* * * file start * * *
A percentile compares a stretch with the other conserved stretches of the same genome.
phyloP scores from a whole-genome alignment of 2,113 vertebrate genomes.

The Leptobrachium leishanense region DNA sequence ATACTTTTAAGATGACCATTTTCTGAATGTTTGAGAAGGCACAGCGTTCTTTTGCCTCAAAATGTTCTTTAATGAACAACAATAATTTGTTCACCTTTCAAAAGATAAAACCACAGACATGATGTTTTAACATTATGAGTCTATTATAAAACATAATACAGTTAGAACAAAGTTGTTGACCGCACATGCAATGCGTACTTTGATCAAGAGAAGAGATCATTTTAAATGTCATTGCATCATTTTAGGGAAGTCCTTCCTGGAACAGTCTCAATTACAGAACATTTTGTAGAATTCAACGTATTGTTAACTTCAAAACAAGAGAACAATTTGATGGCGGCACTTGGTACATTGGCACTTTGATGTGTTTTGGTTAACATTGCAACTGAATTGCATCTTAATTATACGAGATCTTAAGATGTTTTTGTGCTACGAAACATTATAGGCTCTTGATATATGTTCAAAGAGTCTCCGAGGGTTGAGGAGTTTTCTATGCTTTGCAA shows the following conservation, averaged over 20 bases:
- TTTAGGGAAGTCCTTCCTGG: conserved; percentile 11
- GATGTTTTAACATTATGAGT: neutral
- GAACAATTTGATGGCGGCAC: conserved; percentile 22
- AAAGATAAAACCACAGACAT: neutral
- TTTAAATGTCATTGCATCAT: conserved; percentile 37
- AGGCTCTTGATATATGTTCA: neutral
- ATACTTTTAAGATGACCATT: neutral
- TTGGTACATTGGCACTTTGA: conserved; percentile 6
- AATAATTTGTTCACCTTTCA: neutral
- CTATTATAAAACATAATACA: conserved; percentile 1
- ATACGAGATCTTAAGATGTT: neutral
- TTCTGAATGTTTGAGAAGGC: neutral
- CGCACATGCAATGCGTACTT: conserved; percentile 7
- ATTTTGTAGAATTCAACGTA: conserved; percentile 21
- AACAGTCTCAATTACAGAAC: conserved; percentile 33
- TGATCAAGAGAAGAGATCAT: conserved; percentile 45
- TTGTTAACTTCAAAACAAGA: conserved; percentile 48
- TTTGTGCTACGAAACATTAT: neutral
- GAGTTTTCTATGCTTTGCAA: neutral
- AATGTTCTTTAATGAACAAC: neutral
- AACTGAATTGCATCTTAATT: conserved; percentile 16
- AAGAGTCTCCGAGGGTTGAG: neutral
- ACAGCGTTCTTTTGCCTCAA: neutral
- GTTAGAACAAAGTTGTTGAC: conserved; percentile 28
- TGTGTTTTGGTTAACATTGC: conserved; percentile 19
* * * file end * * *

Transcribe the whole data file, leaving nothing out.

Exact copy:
A percentile compares a stretch with the other conserved stretches of the same genome.
phyloP scores from a whole-genome alignment of 2,113 vertebrate genomes.

The Leptobrachium leishanense region DNA sequence ATACTTTTAAGATGACCATTTTCTGAATGTTTGAGAAGGCACAGCGTTCTTTTGCCTCAAAATGTTCTTTAATGAACAACAATAATTTGTTCACCTTTCAAAAGATAAAACCACAGACATGATGTTTTAACATTATGAGTCTATTATAAAACATAATACAGTTAGAACAAAGTTGTTGACCGCACATGCAATGCGTACTTTGATCAAGAGAAGAGATCATTTTAAATGTCATTGCATCATTTTAGGGAAGTCCTTCCTGGAACAGTCTCAATTACAGAACATTTTGTAGAATTCAACGTATTGTTAACTTCAAAACAAGAGAACAATTTGATGGCGGCACTTGGTACATTGGCACTTTGATGTGTTTTGGTTAACATTGCAACTGAATTGCATCTTAATTATACGAGATCTTAAGATGTTTTTGTGCTACGAAACATTATAGGCTCTTGATATATGTTCAAAGAGTCTCCGAGGGTTGAGGAGTTTTCTATGCTTTGCAA shows the following conservation, averaged over 20 bases:
- TTTAGGGAAGTCCTTCCTGG: conserved; percentile 11
- GATGTTTTAACATTATGAGT: neutral
- GAACAATTTGATGGCGGCAC: conserved; percentile 22
- AAAGATAAAACCACAGACAT: neutral
- TTTAAATGTCATTGCATCAT: conserved; percentile 37
- AGGCTCTTGATATATGTTCA: neutral
- ATACTTTTAAGATGACCATT: neutral
- TTGGTACATTGGCACTTTGA: conserved; percentile 6
- AATAATTTGTTCACCTTTCA: neutral
- CTATTATAAAACATAATACA: conserved; percentile 1
- ATACGAGATCTTAAGATGTT: neutral
- TTCTGAATGTTTGAGAAGGC: neutral
- CGCACATGCAATGCGTACTT: conserved; percentile 7
- ATTTTGTAGAATTCAACGTA: conserved; percentile 21
- AACAGTCTCAATTACAGAAC: conserved; percentile 33
- TGATCAAGAGAAGAGATCAT: conserved; percentile 45
- TTGTTAACTTCAAAACAAGA: conserved; percentile 48
- TTTGTGCTACGAAACATTAT: neutral
- GAGTTTTCTATGCTTTGCAA: neutral
- AATGTTCTTTAATGAACAAC: neutral
- AACTGAATTGCATCTTAATT: conserved; percentile 16
- AAGAGTCTCCGAGGGTTGAG: neutral
- ACAGCGTTCTTTTGCCTCAA: neutral
- GTTAGAACAAAGTTGTTGAC: conserved; percentile 28
- TGTGTTTTGGTTAACATTGC: conserved; percentile 19